Implementation principle and function of Js closure

Implementation principle and function of closure

1. The concept of closure: refers to a function that has access to variables in the scope of another function. Generally, one function contains another function.

2. The function of closures: access the internal variables of functions, keep the functions existing in the environment, and will not be handled by garbage collection mechanism

Because the variables declared inside the function are local and can only be accessed inside the function, but the variables outside the function are visible inside the function, which is the characteristic of scope chain.

The child can find variables from the parent level and find them level by level until they are found

function  bar(){
        //Variables declared by the outer function
        var value=1;

        function foo(){
            console.log(value);
        }
        return foo();
    };
    var bar2=bar;
    //In fact, the bar() function is not disposed of by the garbage collection mechanism after execution
    //This is the function of closures. When you call the bar() function, you will execute the foo function inside, and foo will access the variables in the outer layer
    bar2();

Therefore, we can create another function inside the function, so that the variables of the outer function are visible to the internal function, and then we can access its variables.

3. Advantages of closures:

  • Facilitate the invocation of local variables declared in the context
  • The logic is tight. You can create another function in a function to avoid the problem of parameter transmission

4. Disadvantages of closures:

Because the use of closures can make the function not be destroyed after execution and kept in memory. If closures are used heavily, it will cause memory leakage and consume a lot of memory

 

Application of js closure in practical development

1. Use variables inside a function outside a function Function as the return value (closure function: to prevent variables from being polluted by the environment)

function F1(){
  var a = 100;
    return function(){
      console.log(a)    
    }
}
var f1 =F1();
var a = 200;
f1()//100
function init(){
    var name = "hello world";//name is a local variable created by init
    function sayName(){//sayName is an internal function, closure
        alert(name);//Variable name declared with parent function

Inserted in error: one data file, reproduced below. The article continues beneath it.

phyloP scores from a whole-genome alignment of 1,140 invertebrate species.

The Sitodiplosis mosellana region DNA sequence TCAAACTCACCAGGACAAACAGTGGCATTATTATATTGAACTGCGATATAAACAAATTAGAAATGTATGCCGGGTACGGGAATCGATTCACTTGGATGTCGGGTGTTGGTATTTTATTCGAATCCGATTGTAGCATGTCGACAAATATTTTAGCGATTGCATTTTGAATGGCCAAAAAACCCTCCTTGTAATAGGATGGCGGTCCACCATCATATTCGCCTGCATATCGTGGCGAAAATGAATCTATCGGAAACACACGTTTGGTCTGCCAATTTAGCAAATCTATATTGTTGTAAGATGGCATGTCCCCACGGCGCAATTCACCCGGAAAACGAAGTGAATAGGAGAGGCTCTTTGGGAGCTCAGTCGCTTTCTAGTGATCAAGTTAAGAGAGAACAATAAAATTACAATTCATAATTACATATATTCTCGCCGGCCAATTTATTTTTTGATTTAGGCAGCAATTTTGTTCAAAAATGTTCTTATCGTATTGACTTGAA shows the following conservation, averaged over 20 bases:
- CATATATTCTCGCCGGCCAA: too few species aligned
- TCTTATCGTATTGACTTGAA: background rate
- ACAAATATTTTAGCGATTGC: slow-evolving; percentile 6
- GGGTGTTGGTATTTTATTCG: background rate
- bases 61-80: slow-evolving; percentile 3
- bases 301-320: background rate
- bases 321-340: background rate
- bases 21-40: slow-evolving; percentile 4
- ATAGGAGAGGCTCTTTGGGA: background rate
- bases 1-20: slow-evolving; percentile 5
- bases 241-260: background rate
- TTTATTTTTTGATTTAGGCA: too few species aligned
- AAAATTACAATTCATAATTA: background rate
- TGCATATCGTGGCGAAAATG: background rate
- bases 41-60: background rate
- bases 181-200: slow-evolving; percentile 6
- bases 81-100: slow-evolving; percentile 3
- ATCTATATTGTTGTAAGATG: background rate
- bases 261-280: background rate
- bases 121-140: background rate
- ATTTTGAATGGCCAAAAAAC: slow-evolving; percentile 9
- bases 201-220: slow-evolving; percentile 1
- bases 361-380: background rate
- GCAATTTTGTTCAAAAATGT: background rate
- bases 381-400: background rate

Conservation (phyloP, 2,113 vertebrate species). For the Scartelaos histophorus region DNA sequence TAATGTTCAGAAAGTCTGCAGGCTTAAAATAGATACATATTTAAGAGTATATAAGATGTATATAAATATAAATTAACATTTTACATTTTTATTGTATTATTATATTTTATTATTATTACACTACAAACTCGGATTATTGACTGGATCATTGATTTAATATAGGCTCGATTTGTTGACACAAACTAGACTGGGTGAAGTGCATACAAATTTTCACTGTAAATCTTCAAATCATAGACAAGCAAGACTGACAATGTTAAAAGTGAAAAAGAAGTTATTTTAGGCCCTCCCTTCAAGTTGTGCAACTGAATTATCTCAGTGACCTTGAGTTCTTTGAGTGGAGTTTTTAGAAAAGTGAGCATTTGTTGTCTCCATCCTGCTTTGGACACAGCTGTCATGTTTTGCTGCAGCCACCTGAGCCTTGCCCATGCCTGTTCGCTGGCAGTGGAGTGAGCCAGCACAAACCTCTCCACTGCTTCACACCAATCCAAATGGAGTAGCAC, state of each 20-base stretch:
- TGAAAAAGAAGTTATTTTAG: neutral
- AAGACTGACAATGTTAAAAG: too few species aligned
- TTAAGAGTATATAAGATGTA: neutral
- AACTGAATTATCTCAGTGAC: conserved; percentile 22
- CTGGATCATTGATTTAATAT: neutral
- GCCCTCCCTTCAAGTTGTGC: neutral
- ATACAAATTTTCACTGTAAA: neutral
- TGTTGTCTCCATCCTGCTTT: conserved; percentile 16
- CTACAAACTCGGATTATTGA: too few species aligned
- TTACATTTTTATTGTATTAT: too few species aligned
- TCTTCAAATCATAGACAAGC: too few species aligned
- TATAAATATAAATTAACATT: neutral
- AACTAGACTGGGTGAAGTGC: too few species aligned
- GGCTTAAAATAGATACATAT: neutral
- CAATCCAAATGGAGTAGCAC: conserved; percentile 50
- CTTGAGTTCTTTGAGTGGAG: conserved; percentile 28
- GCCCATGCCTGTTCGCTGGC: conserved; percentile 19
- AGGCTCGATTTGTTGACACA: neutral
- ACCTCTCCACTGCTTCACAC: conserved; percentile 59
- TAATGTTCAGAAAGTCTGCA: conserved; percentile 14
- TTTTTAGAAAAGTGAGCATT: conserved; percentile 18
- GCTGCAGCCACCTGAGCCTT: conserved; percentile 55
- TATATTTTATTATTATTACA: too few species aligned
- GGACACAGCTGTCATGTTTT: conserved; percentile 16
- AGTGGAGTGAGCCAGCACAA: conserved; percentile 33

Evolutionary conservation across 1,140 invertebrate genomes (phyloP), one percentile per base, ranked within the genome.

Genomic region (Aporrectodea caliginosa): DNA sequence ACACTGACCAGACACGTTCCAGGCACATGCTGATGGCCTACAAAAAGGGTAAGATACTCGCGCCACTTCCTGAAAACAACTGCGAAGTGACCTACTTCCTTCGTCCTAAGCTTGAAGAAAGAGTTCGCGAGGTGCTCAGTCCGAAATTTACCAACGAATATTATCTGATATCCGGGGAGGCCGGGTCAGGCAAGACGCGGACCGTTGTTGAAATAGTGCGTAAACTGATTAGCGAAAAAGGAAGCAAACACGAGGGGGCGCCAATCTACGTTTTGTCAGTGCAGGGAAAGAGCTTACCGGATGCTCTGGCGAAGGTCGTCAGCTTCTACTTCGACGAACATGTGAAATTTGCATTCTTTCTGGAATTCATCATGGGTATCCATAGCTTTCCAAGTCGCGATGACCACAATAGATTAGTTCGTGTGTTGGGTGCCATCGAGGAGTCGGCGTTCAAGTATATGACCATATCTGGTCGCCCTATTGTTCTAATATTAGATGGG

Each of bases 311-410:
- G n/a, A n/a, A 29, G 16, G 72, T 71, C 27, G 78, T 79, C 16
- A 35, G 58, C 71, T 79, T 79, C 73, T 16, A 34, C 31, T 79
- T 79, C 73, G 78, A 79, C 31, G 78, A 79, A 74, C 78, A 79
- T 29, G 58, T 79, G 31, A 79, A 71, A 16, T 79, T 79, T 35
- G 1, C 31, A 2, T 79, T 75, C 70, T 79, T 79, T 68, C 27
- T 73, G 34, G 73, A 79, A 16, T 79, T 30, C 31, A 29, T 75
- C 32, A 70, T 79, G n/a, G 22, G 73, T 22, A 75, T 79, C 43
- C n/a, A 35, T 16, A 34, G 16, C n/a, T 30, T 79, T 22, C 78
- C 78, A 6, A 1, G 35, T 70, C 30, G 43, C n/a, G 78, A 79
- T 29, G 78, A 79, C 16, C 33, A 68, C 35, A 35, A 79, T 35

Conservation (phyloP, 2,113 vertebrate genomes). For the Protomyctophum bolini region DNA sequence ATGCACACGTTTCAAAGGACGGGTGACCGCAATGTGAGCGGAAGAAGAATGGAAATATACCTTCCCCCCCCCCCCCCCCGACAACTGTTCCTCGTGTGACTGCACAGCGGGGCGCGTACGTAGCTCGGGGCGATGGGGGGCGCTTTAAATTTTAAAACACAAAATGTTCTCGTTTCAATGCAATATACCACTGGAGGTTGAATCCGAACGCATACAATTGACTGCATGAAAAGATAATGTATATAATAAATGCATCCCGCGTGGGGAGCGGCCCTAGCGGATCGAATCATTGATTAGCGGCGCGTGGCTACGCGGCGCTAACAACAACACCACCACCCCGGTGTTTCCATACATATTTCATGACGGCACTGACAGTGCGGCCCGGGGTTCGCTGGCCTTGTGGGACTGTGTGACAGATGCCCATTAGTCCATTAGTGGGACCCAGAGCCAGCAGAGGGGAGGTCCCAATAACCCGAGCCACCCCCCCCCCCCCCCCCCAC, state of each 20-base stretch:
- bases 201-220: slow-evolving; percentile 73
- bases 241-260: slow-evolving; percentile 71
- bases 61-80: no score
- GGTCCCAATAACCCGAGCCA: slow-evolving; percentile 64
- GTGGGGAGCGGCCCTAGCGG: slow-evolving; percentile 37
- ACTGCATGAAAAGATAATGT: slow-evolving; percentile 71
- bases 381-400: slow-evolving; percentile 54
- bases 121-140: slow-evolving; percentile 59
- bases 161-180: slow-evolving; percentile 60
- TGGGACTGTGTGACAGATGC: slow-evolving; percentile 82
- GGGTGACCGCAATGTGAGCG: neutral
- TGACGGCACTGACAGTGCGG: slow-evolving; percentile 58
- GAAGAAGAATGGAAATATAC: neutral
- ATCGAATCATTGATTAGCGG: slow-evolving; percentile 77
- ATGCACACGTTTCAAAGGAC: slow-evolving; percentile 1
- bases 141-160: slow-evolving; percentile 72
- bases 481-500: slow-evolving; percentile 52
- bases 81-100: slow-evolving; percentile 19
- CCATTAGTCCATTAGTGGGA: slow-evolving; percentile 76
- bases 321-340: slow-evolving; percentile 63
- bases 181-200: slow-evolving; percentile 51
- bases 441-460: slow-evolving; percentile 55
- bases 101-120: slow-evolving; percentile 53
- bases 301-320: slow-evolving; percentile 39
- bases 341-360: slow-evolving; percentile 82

}
    sayName();
}
init();//"hello world"

 

2. Pass function as parameter

function F1(){
   var a = 100;
    return function(){
      console.log(a)    
    }
}
var f1 =F1();
function F2(fn){
  var a = 200;
     fn();
}
F2(f1);  // 100

 

3. Associate a function with some data it operates on. Usually, you can use closures wherever you use an object with only one method

// Change dom style
document.getElementById("a").onclick = setSize(12);
    document.getElementById("b").onclick = setSize(18);
    document.getElementById("c").onclick = setSize(22);
    function setSize(fontSize){
        return function(){
            document.body.style.fontSize = fontSize + 'px';
        }
    }

 

4. Simulate private methods with closures

//These three common functions are closures that share the same environment. Thanks to the lexical scope of JavaScript, they can access the privateCounter variable and the changeBy function.
var makeCounter = function () {
        var privateCounter = 0;
        function changeBy(val){
            privateCounter += val;
        };
        return {
            increment: function(){
                changeBy(1);
            },
            decrement: function(){
                changeBy(-1);
            },
            value: function(){
                return privateCounter;
            }
        }
    };
    var Counter1 = makeCounter();
    var Counter2 = makeCounter();
    Counter1.increment();
    console.log(Counter1.value());//Each time one of the counters is called, the lexical environment of the closure will be changed by changing the value of this variable. However, the modification of variables in one closure will not affect the variables in another closure.
    console.log(Counter2.value());//Using closures in this way provides many benefits related to object-oriented programming -- especially data hiding and encapsulation.

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5. Closure in loop

How can we achieve output 0-5?

for (var i = 0; i < 5; i++) {
   setTimeout(function () {
    console.log(i);
  }, 1000 * i);
}//55555
//Method 1: the makeCallback function creates a new lexical environment for each callback.
function makeCallback(i) {
     return function() {
        console.log(i)
      };
    }
    for(var i=0;i<10;i++){
        setTimeout(makeCallback(i),1000)
    }
//Another method uses anonymous closures
for(var i=0;i<10;i++){
        (function(i){
            setTimeout(function () {
                console.log(i)
            },1000)
        })(i)
    }
//Declare variables using let
for (let i = 0; i < 5; i++) {
  setTimeout(function () {
    console.log(i);
  }, 1000 * i);
}

Tags: Javascript

Posted by SnakeO on Tue, 03 May 2022 03:36:57 +0300